The parallel to all of this is the start of my husband in a ministry role. He had been in school for the first few years of our membership and couldn’t swing a whole lot more church responsability than a reliable support role. This was part of the struggle I had to find a ministry niche, because I didn’t have someone to plug in with. I was so excited when he began the eldership training process because all the elders wives led discipleship groups and were the women’s leaders in all aspects of the church. What I found out here was that there wasn’t anything for me there either. The leaders of the women’s groups had no rigorous training or reading schedule as the men had. Their position wasn’t really a position at all, but a role of helpful facilitator. I was bowled over confused. The women who did everything at our church were really just in that role because they were married to the leader and had no other qualifications at all. Not only would I not be trained as a teacher or councelor, but they would set me up to meet with a woman to better understand my role as a woman in regard to her husband and her submission as a christian. I had no idea what to do with this.
My first assumption was that this was personal preference on the part of the women of the congregation. They simply did not want to do anything more than what they already had on their plates. As I began to ask around it became more and more evident that there was an overwhelming amount of women who just didn’t know where they could fit, and were suffering for lack of good leadership and accountability. The issue that I had thought was my isolated dilema ended up being the theme of the consistantly attending women of our church. The only women who had active and necessary involvement in the ministries of the church were those whose husbands were the deacons and elders, the sunday school teachers and the other ministry leaders.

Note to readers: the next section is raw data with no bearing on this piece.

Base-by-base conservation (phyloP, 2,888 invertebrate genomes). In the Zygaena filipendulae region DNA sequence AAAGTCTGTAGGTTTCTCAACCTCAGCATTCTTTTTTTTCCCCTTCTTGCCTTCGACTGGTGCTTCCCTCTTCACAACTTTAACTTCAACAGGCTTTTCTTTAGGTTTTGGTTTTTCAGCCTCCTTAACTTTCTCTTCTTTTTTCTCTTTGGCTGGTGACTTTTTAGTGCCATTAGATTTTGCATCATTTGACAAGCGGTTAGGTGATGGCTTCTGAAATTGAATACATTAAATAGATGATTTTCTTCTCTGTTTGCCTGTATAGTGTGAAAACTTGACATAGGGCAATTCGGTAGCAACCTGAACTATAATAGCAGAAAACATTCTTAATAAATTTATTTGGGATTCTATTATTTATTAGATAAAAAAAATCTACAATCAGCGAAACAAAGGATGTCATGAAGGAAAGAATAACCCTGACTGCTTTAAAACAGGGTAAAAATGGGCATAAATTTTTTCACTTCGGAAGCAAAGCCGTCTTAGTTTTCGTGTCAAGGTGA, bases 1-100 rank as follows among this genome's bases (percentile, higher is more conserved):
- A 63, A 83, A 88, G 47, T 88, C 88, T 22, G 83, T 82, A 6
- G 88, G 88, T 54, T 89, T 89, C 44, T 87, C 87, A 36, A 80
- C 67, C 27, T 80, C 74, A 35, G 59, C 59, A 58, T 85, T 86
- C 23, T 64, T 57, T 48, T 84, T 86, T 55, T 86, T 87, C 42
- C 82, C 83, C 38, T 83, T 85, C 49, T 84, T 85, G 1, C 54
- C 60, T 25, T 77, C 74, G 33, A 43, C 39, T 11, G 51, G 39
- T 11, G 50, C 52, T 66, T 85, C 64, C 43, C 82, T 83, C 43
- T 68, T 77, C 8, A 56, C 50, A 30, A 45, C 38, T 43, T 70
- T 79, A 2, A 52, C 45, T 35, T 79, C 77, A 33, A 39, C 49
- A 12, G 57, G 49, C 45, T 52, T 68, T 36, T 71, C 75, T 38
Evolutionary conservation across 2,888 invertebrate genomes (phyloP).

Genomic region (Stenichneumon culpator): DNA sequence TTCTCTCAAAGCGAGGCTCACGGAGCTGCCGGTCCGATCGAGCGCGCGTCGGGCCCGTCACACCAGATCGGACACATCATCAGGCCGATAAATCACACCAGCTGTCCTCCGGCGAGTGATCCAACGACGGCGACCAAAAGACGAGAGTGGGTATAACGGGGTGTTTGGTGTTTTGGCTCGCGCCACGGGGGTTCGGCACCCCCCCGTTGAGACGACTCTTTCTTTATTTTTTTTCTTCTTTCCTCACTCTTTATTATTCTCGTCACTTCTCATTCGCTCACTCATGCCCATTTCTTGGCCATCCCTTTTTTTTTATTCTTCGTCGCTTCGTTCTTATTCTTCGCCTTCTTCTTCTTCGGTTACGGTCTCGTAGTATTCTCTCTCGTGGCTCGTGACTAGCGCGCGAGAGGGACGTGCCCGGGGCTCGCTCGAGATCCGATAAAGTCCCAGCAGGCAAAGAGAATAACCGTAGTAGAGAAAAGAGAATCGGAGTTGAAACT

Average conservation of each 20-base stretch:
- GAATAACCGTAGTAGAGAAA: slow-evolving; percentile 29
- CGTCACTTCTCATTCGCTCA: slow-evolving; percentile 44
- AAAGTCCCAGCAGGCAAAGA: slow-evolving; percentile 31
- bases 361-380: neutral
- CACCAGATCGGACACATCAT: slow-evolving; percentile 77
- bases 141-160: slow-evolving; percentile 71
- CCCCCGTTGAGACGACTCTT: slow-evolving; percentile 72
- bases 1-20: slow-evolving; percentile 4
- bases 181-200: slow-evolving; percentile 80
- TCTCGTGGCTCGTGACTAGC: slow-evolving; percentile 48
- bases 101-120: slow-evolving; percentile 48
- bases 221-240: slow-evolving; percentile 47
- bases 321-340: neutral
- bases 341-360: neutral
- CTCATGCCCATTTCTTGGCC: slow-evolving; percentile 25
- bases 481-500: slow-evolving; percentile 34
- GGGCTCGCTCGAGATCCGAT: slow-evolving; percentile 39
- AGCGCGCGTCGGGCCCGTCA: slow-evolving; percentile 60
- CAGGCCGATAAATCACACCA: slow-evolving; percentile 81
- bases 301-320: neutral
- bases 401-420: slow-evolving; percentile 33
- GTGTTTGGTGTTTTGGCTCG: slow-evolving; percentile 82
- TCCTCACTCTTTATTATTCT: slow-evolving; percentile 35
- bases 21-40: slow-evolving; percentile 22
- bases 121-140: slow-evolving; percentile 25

What had become the predominant goal of the church was to mobalize the men of the congregation to meaningful ministry. The women had somehow become a secondary entity. The quote of the day: “If you have spiritually healthy husbands you will have spiritually healthy wives.”
Real Purpose and the Role Eclipse
When I began to realize the overemphasis of male orientation and submission as applied to women I brought my concerns to the eldership. As I began to talk about the concerns I had for the strong male emphasis and fear of strong women in the church, I was quickly told I was building a straw man argument. When, in my shock, I had no response it was assumed that I just didn’t understand what a straw man means. The comment was made that it would take too long to explain to me. I was swiftly disregarded. They strongly assured me that the concerns that I had were groundless. That they did not (in fact) believe anything I was saying. They could not see the relationship between the emphasis of men in ministry and the fact that there were very few women in ministry in our church. They did not agree that the women (their wives) that were leading the small group ministries might have an incorrect view of the image of God born by women. They did not agree that women saw themselves as dangerously controling and lacking in submission, and much less the men. Mostly, I just didn’t make sense.